Text Study for Mark 13:1-37 (Pt. 3); November 14, 2021

Back to Beginnings

“A beginning,” Frank Herbert wrote in Dune “is a very delicate time.” The Markan composer knows this narrative and historical truth well. He winds up his audience with threats of false messiahs (a running theme in the Dune series, by the way), wars and rumors of wars. The birthing of all this upheaval shall be “necessary,” the composer declares, but contrary to expectations it is not yet The End (Mark 13:7).

It may be that the Markan composer uses that indefinite Greek verb, dei, to indicate that all of this upheaval is God’s mysterious doing. When you hear these things, Jesus says, don’t be caught off guard. Things are happening within God’s intentions, no matter how frightening things may seem. The surface appearance is not all that is going on here.

Nonetheless, things will be difficult. International chaos will be mirrored by the shaking of the very ground under our feet. There shall be hunger – whether for food or God’s word, or both is left unclear. These things are the beginning of the birth pains. There is no connective between this last phrase and what precedes it, neither additive nor adversative. The “but” included in the NRSV translation of verse 8b may be permitted from the context but does not occur in the text itself.

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There is no paragraph or section break between verses eight and nine in the critical editions of the text. From a performance critical perspective, we might make the case for that break since there is a “but” near the beginning of verse nine. Nonetheless, there is (as far as I can tell) no clear indication if the “birth pains” are a conclusion to verses five through eight or the beginning of verses nine through thirteen.

The right answer is probably “yes.” This beginning refers to all of the eschatological woes listed in verses five through thirteen. For that reason, I think it is a significant error to stop reading at verse eight in public worship this week. As I continue to reflect on the text, I think I might re-read the story of the widow’s offering at the end of chapter twelve and then read through verse thirteen.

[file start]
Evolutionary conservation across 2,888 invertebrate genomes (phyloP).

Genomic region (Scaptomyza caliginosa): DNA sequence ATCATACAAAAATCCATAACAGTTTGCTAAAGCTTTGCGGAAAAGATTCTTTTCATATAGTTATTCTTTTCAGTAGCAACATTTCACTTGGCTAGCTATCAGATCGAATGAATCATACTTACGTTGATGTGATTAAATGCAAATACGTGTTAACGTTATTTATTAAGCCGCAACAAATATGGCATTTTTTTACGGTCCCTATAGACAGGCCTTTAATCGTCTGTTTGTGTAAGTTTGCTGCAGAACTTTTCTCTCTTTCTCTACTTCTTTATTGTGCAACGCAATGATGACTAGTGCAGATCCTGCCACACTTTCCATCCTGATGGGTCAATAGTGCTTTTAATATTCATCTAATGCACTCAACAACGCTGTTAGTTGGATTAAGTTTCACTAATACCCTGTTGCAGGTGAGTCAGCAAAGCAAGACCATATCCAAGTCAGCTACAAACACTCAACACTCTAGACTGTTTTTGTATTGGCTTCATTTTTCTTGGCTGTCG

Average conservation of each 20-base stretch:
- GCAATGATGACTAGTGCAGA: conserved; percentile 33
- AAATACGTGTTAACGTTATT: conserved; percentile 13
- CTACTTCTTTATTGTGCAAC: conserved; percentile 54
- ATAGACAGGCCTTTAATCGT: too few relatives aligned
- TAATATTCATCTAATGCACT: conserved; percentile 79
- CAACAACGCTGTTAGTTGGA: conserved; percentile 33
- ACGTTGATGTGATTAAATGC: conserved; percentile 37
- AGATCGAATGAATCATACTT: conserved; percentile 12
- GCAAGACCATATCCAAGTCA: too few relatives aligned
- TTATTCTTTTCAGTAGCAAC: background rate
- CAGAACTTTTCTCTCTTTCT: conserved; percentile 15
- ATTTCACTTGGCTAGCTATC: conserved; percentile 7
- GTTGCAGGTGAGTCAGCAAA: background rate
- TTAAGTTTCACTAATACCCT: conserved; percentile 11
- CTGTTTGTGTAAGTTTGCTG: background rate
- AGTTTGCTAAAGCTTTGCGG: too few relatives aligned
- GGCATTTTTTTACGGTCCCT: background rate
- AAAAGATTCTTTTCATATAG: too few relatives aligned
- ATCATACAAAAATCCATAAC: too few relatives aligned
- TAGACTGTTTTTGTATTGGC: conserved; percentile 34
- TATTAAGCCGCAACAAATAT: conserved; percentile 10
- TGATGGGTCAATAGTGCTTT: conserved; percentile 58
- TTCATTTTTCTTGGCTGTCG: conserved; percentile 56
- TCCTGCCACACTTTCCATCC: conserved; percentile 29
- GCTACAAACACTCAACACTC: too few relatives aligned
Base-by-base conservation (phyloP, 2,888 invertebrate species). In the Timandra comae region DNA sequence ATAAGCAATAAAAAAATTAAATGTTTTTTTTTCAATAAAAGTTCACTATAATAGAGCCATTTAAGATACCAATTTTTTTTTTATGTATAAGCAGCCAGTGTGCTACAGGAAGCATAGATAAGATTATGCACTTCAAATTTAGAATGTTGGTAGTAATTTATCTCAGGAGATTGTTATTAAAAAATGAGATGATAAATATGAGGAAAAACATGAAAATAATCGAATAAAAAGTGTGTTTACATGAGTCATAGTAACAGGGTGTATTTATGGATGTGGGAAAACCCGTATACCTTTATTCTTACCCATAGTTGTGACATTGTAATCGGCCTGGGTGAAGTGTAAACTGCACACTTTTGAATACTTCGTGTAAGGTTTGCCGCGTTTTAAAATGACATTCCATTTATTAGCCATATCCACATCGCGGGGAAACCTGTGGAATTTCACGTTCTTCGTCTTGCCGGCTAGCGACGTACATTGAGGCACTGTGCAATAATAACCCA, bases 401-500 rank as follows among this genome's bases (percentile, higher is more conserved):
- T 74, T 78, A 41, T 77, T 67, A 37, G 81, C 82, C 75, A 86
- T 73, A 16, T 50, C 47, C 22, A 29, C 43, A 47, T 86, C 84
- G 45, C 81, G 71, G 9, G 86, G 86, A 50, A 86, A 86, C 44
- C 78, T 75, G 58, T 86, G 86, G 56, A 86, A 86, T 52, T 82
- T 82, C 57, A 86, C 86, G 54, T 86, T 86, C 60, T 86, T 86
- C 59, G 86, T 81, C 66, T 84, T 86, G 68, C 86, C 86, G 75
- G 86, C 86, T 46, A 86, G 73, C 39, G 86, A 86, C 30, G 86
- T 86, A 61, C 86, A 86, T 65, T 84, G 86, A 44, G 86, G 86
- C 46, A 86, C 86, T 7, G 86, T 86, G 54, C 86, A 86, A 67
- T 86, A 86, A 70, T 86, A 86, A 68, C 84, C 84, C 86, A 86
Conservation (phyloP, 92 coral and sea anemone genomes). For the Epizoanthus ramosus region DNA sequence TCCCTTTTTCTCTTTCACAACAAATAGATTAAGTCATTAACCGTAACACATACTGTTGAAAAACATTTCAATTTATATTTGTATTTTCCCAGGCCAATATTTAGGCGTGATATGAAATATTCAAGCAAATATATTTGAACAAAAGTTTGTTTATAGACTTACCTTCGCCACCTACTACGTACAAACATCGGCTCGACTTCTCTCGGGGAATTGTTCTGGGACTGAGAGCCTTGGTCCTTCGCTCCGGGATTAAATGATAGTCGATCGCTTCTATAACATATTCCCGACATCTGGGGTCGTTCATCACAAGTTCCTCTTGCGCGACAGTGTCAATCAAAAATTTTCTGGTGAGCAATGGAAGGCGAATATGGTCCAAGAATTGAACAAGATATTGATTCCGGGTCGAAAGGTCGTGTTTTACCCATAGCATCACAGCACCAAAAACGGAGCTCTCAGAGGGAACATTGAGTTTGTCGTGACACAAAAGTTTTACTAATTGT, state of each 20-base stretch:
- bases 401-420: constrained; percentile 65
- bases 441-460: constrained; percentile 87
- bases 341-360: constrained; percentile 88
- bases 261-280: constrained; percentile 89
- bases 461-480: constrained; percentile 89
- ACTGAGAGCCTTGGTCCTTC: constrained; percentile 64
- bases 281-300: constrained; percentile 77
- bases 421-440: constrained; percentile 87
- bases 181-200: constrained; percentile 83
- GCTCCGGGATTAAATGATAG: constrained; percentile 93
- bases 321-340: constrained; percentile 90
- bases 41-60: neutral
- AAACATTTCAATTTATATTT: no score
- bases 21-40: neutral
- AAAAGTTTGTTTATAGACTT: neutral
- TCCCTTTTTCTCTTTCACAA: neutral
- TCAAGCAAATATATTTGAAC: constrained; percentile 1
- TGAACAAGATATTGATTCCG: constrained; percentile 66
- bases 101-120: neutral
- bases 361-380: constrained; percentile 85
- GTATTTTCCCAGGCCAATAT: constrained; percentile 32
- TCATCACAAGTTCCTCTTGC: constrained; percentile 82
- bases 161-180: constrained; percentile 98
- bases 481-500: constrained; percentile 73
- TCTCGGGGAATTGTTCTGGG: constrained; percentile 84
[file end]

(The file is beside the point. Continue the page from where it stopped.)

I know that the “punch line” about the beginning is perhaps less uncomfortable than the “punch line” about being saved through enduring to the end. Well, preacher friends, that is (as they say) why we get the big money. The focus on patient endurance (Greek = hupomene and related terms) is a hallmark, certainly, of apocalyptic in the Christian scriptures.

The word appears at least six times, for example, in the Book of Revelation. John the Revelator shares in both the persecution and the patient endurance of the congregations in Asia Minor (1:9). He commends the patient endurance of the believers at Ephesus (2:2), Thyatira (2:19), and Philadelphia (3:10). He commends nonviolent resistance to persecution and describes it as “patient endurance and faithfulness of the saints” (13:10). In 14:12, he describes that patient endurance and faithfulness of the saints as keeping the commandments and holding fast to the faithfulness of Jesus.

This theme of patient endurance to the end is point two in the three-part structure of the Little Apocalypse. The eschatological woes are the beginning of something, not the end (verses 5-8). The faithful will endure to the real end, even though things may get even worse (verses 9-22) This endurance will come as the gift of the Holy Spirit, most audible in the form of testimony during trials. The spiritual posture of the faithful must be watchful discernment (verses 23-37).

As always with the Markan composition, details matter. These things are “the beginning.” If we have listened to the Markan performance from chapter one, verse one, our ears will perk up at this moment. “The beginning of the Good News of Jesus Christ, the Son of God,” the composer declares in the first words of the script (Mark 1:1). It is this Good News which is turning the world “right side up” as Richard Swanson would put it. Any beginnings are rooted in and flow out of that beginning.

The proper response to that Good News is to know that the proper time is now fulfilled and that the Kin(g)dom of God has drawn near. Jesus calls us to “change our minds” and put our trust in that Good News. If apocalyptic is an uncovering of what’s really going on, then the ability to see, hear, and understand what’s really going on requires that changed mind, which goes by the humble title of “repentance.”

This change of mind cannot arise naturally or spontaneously. Instead, it is formed first by Jesus’ teaching. An anonymous disciple marvels at the scale of the Temple architecture and construction. Jesus offers a bit of perspective, noting that the grand structure shall be “thrown down.”

Before I go on to Jesus’ private teaching, it’s worth pausing for a bit on the verb used at the end of verse two. It certainly means “to be thrown down” or destroyed. However, I noticed that this is also the word that gives us our English words, “catalysis” and related terms. It literally means to “loosen something down.” A catalyst is a compound that actually facilitates other reactions, in part by dissolving or breaking down old things in order to produce new things.